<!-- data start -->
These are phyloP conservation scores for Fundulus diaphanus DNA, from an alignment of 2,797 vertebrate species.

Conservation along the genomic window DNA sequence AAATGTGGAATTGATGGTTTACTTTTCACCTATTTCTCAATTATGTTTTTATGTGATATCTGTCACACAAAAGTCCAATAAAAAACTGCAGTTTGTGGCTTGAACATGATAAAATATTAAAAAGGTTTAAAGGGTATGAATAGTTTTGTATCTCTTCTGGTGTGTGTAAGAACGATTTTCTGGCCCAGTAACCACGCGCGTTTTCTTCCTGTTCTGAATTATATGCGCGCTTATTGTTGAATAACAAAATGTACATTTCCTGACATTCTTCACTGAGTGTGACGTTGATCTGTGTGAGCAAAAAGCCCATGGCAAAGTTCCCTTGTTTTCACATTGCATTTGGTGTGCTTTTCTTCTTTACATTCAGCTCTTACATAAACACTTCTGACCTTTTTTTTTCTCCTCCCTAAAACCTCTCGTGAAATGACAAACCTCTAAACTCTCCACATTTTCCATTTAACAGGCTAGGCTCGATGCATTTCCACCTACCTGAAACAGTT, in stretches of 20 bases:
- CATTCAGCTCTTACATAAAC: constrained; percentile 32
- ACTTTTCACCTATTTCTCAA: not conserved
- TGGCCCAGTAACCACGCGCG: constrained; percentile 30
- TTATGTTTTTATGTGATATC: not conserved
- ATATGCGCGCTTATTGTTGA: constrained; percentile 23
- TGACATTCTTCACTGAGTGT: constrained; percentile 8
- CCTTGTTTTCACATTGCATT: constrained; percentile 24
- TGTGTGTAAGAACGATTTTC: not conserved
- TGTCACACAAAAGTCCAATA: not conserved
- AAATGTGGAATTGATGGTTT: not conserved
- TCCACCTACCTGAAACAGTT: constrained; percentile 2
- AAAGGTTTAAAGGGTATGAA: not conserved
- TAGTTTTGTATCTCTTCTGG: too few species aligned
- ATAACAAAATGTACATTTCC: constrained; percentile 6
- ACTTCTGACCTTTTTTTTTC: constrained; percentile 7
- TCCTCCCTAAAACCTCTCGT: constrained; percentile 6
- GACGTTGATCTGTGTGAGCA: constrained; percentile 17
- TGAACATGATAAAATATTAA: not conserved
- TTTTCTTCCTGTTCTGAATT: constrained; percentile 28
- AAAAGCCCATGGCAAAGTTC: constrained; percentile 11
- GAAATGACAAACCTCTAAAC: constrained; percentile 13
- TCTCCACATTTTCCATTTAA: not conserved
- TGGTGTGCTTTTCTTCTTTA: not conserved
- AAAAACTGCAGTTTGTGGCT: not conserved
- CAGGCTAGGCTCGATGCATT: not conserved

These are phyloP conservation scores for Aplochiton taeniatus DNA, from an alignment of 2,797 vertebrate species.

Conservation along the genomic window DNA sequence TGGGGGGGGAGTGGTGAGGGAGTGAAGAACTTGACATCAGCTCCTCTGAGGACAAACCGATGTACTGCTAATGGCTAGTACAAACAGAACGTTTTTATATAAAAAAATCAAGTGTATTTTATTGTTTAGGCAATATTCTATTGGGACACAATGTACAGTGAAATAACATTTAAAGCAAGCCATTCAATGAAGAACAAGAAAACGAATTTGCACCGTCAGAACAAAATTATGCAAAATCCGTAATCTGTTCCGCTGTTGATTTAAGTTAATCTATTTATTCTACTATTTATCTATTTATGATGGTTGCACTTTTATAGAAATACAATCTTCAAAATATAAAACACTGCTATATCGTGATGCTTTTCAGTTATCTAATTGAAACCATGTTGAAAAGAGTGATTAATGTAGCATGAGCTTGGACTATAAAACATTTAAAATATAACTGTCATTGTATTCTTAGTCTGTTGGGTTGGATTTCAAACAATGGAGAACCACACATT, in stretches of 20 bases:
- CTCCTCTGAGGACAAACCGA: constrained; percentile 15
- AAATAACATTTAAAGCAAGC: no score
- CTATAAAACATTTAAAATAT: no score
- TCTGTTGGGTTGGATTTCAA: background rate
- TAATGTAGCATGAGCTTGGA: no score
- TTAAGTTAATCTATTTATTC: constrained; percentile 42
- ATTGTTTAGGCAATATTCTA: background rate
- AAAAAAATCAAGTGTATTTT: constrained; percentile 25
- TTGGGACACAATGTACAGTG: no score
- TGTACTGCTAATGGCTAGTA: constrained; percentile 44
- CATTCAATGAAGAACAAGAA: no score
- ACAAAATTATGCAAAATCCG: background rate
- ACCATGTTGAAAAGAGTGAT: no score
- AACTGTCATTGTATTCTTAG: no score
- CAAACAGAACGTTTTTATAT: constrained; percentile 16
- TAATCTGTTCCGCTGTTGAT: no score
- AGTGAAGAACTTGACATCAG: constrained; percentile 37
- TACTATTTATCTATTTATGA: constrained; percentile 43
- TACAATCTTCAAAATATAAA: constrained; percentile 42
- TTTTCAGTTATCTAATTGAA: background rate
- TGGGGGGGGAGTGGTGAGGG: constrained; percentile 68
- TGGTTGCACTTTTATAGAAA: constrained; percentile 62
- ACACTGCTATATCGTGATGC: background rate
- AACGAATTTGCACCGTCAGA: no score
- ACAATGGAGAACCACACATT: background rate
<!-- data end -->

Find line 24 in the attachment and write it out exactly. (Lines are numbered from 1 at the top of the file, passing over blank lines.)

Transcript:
- TCTCCACATTTTCCATTTAA: not conserved